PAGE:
My favorite character was feisty Jane, played by the talented Margot Robbie. She was brave and warm and worthy of the love from Tarzan. As for Tarzan, played by Alexander Skarsgard, he was strong and stoic with the quiet wildness you’d expect from a wild child turned English gentleman. Rom, played by the ever talented Christoph Waltz, was properly treacherous and got the end he had coming to him.
This is a thoughtful story told with action but it is not a modern action film. It’s slower and I enjoyed my time in the Congo.
So, I’d like for you to add your post in the comments so that I can link it to this post. I’d also like if you’d answer one or all of the questions and add one of your own for the next person
*How familiar are you with the original Tarzan books written by Edgar Rice Burroughs ?
*Did you like the CGI?
*Did you have a favorite character or actor?
I’m looking forward to seeing what you think!
I’ve been reading some fun picture books with Gage lately about real people. Here are the three I have checked out of the library and I’d recommend them for any toddler/kindergartner that you know. If you have any recommendations for me, comment away!
Albie’s First Word:A Tale Inspired by Albert Einstein’s Childhood. Written by Jacqueline Tourville. Illustrated by Wynne Evans. 40 pages.
I think many people know the story goes that Albert Einstein didn’t say his first word until he was four or so. This is the story of what his family went through when their toddler couldn’t talk. Mostly truth, but some imaginings.
I love this book. I love the illustrations and being able to read it to Gage and tell him the truth of it. You don’t have to be like everyone else to change the world.
Young Frank Architect. By Frank Viva.40 pages
MoMA’s first picture book, this tells the tale of Young Frank and his grandfather Old Frank who have different views about architecture. The Franks go to the Museum of Moder Art (MoMA) to learn about real architects, Frank O. Gehry and Frank Lloyd Wright. Although Old and Young Frank are not real people the fact that this book explored architecture by two icons made this feel like a true story.
I loved the book and the illustrations. I loved the invitation to creativity as the two Franks created a city by using only everyday items around the house.
A Boy Called Dickens. Written by Deborah Hopkinson. Illustrated by John Hendrix. 40 pages.
Beautifully illustrated of young Charles Dickens growing up working in the factory to support himself while the rest of his family was in debtor’s prison.
In my opinion, the language was a little too much for kids, but the story is one to bring out when you feel like your kids don’t appreciate what they have in life. Being thankful is one of the takeaways for kids in this one.
Hi Guys! I’m feeling very out of touch in the blog world since I have run out of time and energy lately to post when and what I have in mind. Gage got a new medical diagnosis a few months ago and I’m trying to figure it out. Autism has a medical cause (most often more than one) and figuring it out is a very big, complicated puzzle. I’m a stubborn woman and in many ways it would be easier to say “autism, I’ll just treat that (the behaviors)” but some hero moms dig in their heels and step into the biomed world. I’ve been trying to follow in their footsteps but it takes its toll on me. It’s stressful and honestly, oftentimes, too much to deal with on top of the autism behaviors themselves, especially in the summer when schedules are often fluid. I could go into great detail, but who needs that? But, if you know of any moms who might need to talk to someone about autism, send them my way. I’ve had so many moms step up and guide me to where I need to be and paying it forward makes me feel like I’m honoring them.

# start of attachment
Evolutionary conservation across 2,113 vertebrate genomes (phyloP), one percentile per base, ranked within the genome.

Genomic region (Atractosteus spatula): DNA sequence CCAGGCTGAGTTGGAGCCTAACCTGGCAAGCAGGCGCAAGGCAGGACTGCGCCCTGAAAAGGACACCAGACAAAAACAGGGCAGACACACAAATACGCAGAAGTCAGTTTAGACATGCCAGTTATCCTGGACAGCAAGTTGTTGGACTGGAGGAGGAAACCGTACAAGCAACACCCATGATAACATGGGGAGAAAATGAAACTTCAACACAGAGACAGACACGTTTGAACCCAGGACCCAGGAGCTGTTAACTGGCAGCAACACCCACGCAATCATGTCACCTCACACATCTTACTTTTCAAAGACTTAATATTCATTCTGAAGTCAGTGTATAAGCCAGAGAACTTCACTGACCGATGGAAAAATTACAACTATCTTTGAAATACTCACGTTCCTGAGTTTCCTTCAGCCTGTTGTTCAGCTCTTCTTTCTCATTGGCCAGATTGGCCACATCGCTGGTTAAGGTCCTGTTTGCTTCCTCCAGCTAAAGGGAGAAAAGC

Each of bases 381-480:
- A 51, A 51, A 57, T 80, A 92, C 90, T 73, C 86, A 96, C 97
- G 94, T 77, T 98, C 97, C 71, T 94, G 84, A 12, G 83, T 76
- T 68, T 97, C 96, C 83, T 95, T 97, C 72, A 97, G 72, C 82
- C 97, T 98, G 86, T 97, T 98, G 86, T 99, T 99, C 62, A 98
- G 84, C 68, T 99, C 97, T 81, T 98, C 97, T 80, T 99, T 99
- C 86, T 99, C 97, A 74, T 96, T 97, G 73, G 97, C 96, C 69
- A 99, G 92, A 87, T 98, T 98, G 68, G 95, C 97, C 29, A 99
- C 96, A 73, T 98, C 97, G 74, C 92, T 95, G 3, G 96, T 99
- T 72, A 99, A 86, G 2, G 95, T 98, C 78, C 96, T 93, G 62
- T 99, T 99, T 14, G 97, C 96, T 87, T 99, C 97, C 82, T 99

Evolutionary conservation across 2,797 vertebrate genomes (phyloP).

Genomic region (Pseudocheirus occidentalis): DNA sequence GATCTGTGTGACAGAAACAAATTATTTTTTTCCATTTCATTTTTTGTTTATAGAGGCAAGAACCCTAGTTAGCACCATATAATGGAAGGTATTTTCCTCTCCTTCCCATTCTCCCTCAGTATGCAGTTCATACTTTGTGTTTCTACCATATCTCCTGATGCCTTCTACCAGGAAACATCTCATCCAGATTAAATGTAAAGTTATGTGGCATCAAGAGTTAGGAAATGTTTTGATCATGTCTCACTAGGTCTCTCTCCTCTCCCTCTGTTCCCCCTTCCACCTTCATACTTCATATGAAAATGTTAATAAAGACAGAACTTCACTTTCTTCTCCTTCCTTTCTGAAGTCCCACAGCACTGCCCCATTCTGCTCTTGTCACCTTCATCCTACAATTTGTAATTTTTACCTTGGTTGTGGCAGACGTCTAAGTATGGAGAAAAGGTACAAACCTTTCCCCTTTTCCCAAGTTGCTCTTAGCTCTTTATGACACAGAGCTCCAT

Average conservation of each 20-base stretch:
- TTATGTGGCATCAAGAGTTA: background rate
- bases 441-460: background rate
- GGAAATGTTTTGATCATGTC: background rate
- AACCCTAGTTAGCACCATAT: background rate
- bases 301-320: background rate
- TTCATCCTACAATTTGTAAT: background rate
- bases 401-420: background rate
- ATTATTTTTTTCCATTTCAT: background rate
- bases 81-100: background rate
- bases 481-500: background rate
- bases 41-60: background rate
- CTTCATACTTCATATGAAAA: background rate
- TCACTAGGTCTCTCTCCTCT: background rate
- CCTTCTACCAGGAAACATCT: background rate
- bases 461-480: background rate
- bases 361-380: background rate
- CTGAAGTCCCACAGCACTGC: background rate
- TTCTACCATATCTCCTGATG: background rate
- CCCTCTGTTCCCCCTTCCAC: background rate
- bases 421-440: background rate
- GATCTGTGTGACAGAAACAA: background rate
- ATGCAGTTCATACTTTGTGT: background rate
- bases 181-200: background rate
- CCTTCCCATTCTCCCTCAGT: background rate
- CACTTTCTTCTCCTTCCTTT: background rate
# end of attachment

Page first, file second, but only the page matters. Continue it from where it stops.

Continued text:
It was a slow month here. Can you tell my movie choices were chosen by the boys in my life? Please tell me if you saw anything worth seeing this month!
Another month and another chance to contribute money to charity. Add your 5 words (or less!) to mine in a comment and earn $1 for charity. Once we get to $100 the person with the most reviews will choose the charity. Click here to see the past winners, the charities they chose and the other reviews you can add to. Anyone is welcome to join in at any time.
We’re at $34.
I hope that you will take a few minutes to participate when you can each month. It’s fun for me and for everyone else who reads it. I’m not looking for a critical review, just a few words about how you felt about the movie. This is ongoing so you can leave your 5 words anytime.
Mr. Peabody and Sherman, 2014 (Voices-Ty Burrell, Max Charles, Ariel Winter) Grade A-/B+
Smart way to introduce kids to history.
Central Intelligence, 2016 (Dwayne Johnson, Kevin Hart, Amy Ryan, Danielle Nicolet) Grade C+
Kevin Hart does Kevin Hart
Penguins of Madagascar, 2014 (Voices-Tom McGrath, Chris Miller, Christopher Knights, Conrad Vernon, Benedict Cumberbatch,John Malkovich) Grade C+
It had its moments.
We’re going to try the Watch-a-thon again. Last month was a big fail, so I’ll leave the voting up for a week and then we’ll try again. Vote for the one you’d most like to see.
The Amazing Mrs. Pollifax. Finished 6-12-16, rating 4/5, mystery, 172 pages, pub. 1970
When Emily Pollifax answers the phone that Sunday morning, she quickly forgets all about her Garden Club tea that afternoon. For the voice on the other end belonged to a man she had never seen, a man from the CIA who asked her if she could leave immediately on a mission that would take her halfway across the world! What could Mrs. Pollifax say but yes? from Goodreads
Mrs. Pollifax is a widower in her 60’s and instead of settling down to garden club meetings she has become an improbable asset to the CIA. This is her second case and she heads to Turkey to try to make contact with a double agent being sought by a seemingly endless list of countries. As Emily Pollifax makes friends in the most unlikely of places, the authorities and bad guys close in.